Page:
# Partial derivatives in Statistical Mechanics

In Statistcal Mechanics, in the grand canonical ensemble, the "fugacity" $z$ is introduced and it is defined as

$z = e^{\frac{\mu}{kT}}$

(of course $\mu$ id the chimical potential and K the Boltzsmann's constant).

We can also define the grand-partition function,

$q(z,V,T) = ln \left( \Sigma_{N_s=0}^{+\infty}z^{N_s}Q_{N_s}(V,T) \right)$

where $N_s$ is a fixed number of particle in an element of our ensemble and $Q(V,T)$ is the canonical partition function.

It can be shown that in the grand-canonical description, the mean energy, $U$ is equal to

$U= kT^2 \left[ \frac{\partial}{\partial T} q(z,V,T)\right]_{z,V}$.

Well, later, in Pathria's book is written the following equation, but, to me, it isn't obvious:

$\left(\frac{\partial U}{\partial T}\right)_{z,V}= \left(\frac{\partial U}{\partial T}\right)_{N,V} + \left(\frac{\partial U}{\partial N}\right)_{T,V} \left(\frac{\partial N}{\partial T}\right)_{z,V} .$

This is a very complicated way to write the chain rule (https://en.wikipedia.org/wiki/Chain_rule).

The idea is that here, $z$ is a function of $N, T$ and V : $z = z(N,T,V)$ . In general, $U$ is a function of $N, T, V$ : $U = U(T,N,V)$. However, one of those three variables can be replaced by $z$. So one has :

$$U(N, T, V) = U (z(N,T,V), T, V) = U(z, T, V)$$

In mathematics, $U(N, T, V)$ and $U(z, T, V)$ would be two different functions. However, as they represent the same physical quantity, physicists denote it the same. In order to know the arguments of the function, one uses parenthesis :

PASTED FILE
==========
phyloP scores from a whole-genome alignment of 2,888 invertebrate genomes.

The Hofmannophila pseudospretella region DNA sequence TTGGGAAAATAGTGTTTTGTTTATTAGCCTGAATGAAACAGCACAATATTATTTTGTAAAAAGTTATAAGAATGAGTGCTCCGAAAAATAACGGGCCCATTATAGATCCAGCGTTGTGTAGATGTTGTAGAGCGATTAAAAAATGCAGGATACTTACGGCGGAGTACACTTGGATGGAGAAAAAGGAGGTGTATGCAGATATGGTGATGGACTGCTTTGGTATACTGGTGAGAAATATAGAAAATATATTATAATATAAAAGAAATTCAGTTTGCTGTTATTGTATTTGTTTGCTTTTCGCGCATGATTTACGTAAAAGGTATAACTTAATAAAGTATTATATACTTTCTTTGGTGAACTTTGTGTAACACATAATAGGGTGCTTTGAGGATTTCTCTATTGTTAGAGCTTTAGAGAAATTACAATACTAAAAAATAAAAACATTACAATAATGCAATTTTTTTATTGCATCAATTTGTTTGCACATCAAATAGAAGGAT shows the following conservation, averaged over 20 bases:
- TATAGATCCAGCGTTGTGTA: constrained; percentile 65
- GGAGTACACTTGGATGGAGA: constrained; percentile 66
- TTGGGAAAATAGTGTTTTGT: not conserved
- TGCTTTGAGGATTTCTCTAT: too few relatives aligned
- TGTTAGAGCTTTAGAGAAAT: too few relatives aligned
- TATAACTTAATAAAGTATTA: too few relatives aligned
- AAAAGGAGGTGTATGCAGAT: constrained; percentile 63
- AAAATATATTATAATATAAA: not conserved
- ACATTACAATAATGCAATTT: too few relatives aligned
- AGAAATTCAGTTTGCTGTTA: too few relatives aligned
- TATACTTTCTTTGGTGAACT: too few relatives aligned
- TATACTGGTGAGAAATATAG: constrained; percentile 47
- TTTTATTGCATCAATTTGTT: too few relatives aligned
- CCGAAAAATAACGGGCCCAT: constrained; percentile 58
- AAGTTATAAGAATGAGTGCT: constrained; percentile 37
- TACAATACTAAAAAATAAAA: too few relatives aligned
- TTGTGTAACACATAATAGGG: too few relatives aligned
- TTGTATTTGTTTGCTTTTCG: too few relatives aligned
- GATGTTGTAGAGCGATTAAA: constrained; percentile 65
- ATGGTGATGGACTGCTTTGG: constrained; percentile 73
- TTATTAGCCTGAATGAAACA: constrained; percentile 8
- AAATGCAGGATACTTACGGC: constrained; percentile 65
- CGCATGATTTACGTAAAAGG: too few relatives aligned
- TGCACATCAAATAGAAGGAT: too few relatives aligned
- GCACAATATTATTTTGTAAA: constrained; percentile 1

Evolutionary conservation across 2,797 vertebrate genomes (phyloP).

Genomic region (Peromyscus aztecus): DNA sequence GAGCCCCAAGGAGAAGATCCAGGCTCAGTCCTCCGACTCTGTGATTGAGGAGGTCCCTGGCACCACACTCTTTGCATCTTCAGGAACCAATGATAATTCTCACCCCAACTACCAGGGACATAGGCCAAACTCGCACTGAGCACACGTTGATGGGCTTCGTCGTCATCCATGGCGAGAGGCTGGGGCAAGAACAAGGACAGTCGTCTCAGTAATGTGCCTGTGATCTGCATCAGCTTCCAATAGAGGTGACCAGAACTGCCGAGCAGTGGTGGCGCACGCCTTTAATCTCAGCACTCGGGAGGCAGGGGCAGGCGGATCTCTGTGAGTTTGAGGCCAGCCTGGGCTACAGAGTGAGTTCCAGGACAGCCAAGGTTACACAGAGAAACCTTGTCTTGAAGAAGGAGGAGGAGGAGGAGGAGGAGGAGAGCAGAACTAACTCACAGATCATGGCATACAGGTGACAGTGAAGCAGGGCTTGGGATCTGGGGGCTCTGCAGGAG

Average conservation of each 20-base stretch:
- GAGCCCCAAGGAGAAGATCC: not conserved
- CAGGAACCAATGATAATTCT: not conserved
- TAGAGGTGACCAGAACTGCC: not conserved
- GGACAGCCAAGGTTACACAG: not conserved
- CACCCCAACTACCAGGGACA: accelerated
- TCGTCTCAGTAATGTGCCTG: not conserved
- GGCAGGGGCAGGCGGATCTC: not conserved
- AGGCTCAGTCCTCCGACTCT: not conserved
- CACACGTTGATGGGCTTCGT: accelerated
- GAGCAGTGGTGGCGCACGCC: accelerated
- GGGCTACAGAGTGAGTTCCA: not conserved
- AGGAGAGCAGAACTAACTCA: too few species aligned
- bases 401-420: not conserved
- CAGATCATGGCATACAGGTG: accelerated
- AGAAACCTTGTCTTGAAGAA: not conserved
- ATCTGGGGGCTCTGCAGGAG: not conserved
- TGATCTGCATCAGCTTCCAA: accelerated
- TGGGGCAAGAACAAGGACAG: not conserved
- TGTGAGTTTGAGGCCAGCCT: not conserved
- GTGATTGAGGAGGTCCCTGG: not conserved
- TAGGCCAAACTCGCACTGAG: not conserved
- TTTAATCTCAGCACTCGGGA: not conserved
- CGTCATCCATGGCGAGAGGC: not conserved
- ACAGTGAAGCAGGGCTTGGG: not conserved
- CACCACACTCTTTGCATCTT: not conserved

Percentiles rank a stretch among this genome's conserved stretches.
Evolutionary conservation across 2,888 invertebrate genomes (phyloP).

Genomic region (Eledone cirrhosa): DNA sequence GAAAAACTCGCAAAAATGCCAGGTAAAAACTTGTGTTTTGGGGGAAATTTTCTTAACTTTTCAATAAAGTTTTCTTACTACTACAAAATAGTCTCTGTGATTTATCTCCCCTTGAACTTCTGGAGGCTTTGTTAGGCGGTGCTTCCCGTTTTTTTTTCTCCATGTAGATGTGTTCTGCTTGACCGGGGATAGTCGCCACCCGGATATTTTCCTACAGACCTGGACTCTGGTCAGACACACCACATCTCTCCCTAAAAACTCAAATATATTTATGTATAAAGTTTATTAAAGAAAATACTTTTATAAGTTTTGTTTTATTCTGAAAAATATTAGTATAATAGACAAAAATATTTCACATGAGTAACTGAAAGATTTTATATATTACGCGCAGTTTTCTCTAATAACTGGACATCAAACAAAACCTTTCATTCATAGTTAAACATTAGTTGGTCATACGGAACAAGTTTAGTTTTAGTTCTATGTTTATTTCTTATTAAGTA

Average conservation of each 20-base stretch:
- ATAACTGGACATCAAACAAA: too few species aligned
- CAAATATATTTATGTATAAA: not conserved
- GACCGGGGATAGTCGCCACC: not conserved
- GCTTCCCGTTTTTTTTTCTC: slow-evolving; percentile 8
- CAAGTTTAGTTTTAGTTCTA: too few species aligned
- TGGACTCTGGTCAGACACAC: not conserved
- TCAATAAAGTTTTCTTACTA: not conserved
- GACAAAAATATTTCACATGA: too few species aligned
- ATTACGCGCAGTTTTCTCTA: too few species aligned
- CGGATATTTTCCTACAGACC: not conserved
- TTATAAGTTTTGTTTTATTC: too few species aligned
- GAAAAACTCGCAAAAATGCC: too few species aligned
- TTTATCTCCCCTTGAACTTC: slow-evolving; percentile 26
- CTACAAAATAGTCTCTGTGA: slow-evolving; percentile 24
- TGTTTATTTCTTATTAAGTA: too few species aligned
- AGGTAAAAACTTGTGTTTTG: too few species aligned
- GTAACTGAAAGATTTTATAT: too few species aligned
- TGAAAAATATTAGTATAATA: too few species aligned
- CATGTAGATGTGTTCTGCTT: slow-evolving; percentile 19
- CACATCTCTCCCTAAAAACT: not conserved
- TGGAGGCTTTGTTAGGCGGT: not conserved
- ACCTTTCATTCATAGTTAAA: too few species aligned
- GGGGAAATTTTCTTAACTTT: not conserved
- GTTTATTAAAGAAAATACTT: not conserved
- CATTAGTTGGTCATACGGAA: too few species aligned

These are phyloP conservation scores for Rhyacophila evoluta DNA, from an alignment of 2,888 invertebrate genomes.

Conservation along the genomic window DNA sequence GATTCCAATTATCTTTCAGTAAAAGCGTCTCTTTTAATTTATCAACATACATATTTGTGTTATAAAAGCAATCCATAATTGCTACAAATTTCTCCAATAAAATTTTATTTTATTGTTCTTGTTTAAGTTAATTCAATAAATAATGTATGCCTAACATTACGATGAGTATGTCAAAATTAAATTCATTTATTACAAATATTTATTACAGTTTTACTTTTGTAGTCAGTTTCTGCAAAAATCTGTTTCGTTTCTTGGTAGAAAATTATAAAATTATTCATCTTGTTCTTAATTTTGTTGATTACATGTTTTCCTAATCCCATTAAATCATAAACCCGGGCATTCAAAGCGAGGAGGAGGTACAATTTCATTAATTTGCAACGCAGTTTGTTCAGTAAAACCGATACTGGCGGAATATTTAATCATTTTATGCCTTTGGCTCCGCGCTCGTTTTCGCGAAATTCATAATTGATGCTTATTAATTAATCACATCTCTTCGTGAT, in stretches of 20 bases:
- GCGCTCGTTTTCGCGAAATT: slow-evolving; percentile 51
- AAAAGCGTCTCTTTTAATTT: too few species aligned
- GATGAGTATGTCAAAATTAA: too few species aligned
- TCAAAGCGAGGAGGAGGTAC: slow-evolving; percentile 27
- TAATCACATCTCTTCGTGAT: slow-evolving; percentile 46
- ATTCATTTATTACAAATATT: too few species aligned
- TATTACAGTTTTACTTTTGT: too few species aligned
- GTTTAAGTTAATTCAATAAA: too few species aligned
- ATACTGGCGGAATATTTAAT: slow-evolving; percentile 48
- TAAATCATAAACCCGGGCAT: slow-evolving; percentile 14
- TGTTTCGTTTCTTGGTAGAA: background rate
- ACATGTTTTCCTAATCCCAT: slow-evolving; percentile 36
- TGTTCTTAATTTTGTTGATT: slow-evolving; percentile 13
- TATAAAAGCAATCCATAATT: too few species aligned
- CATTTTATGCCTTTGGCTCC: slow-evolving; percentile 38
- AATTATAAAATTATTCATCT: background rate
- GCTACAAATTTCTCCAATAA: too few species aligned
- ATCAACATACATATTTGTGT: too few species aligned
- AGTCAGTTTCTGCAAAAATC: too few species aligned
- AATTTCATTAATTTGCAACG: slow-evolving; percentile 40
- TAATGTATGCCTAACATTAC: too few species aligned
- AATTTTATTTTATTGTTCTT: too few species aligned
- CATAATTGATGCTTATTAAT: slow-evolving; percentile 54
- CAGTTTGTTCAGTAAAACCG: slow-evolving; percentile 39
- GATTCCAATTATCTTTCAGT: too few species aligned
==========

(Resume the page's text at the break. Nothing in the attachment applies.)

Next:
$$\left(\frac{\partial U}{\partial T}\right)_{z,V}$$ means the partial derivative of U with respect to T when U is expressed as $U(z, T, V)$.

Finally, the chain rule gives that

$$\left(\frac{\partial U}{\partial T}\right)_{z,V}= \left(\frac{\partial U}{\partial N}\right)_{T,V} \left(\frac{\partial N}{\partial T}\right)_{z,V} + \left(\frac{\partial U}{\partial T}\right)_{N,V} \left(\frac{\partial T}{\partial T}\right)_{z,V} + \left(\frac{\partial U}{\partial V}\right)_{N,T} \left(\frac{\partial V}{\partial T}\right)_{z,V}$$

And as $\left(\frac{\partial V}{\partial T}\right)_{z,V} = 0$ and $\left(\frac{\partial T}{\partial T}\right)_{z,V} = 1$, one reaches

$$\left(\frac{\partial U}{\partial T}\right)_{z,V}= \left(\frac{\partial U}{\partial T}\right)_{N,V} + \left(\frac{\partial U}{\partial N}\right)_{T,V} \left(\frac{\partial N}{\partial T}\right)_{z,V}$$.

If needed I can be more rigorous and introduce properly the substitution but this is tedious and not very helpful I think.